(1673–1758), born at Martha's Vineyard, from the age of 20 until his death was employed by the Society for the Propagation of the Gospel in New England, as a preacher among the Indians. He translated into the Indian tongue a lecture by Cotton Mather, and his Massachusee Psalter (1709), an Indian version of the Psalms and the Gospel of St. John, is declared to be the greatest monument of the Massachuset language after the Indian Bible of Eliot. Mayhew's other writings include Indian Converts (1727), a defense of his work; Grace Defended (1744), a theological tract upholding a measure of free will against the Calvinist doctrine of total depravity; and Observations on the Indian Language (1884), a personal letter written in 1722. Other works remain in manuscript. He was a grandson of Thomas Mayhew.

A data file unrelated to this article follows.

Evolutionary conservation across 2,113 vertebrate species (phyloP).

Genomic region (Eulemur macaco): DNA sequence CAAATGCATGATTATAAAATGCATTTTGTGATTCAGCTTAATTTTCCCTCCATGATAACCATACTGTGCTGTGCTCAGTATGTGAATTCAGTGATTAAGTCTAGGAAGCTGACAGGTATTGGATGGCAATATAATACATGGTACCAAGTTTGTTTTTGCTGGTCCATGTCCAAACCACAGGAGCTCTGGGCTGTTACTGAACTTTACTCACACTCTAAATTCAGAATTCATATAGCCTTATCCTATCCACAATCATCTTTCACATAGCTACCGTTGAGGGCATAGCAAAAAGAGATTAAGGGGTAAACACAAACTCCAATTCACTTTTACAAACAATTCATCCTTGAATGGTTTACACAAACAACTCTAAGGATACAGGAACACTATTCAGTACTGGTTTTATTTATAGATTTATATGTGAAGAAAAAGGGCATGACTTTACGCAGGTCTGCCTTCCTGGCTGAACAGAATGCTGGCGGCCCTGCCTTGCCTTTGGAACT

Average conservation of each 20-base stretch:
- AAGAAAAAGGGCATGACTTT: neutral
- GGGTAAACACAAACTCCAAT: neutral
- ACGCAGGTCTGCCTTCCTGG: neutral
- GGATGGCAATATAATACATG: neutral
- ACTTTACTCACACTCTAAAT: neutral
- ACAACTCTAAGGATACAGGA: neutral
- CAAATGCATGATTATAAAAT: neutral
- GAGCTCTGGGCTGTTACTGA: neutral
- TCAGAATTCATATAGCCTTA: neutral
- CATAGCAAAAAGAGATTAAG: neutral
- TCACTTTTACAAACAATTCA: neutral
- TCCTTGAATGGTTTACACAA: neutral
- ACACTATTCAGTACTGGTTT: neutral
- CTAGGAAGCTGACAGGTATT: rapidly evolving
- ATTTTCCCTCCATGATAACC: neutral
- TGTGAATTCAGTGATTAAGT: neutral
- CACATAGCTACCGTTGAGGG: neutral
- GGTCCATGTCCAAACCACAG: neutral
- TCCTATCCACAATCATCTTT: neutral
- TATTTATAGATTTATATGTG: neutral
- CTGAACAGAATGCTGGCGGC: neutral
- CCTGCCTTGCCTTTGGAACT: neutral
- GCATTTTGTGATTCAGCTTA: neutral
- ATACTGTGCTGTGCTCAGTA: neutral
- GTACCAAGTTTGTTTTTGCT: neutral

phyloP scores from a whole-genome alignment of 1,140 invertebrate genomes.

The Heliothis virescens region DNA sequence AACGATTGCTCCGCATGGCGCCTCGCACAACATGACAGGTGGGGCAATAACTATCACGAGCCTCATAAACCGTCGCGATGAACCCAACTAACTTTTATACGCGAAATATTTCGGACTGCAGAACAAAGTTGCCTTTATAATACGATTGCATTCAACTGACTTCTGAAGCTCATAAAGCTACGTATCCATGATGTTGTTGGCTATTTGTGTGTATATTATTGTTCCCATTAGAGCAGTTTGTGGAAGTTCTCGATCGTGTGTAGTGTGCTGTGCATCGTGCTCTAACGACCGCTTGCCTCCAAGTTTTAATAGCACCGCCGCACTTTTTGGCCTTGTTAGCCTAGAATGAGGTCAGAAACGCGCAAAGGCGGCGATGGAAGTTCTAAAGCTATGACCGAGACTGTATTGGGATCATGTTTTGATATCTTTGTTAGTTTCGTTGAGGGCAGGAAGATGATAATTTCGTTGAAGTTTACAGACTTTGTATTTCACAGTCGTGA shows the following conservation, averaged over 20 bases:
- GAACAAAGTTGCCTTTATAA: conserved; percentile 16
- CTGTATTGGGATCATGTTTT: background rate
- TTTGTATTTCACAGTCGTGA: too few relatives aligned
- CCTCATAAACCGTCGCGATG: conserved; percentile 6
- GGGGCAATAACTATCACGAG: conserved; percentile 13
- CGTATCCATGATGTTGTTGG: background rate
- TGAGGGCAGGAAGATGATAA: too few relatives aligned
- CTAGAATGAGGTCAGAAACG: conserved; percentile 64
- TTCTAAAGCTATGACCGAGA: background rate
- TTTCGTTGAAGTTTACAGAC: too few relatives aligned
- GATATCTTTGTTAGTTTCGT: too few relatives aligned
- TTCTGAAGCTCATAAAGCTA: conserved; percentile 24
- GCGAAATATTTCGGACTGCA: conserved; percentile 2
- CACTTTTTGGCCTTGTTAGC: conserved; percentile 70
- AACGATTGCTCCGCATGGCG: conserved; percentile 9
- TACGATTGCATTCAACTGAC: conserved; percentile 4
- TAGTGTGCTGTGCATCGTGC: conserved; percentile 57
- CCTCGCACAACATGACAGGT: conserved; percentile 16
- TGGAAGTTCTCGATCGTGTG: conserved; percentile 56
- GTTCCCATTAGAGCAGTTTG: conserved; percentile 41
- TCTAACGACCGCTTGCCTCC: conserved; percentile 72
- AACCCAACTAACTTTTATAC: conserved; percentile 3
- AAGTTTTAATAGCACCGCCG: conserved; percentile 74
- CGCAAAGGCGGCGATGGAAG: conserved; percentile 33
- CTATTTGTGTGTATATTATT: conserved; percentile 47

From The Oxford Companion to American Literature in Oxford Reference.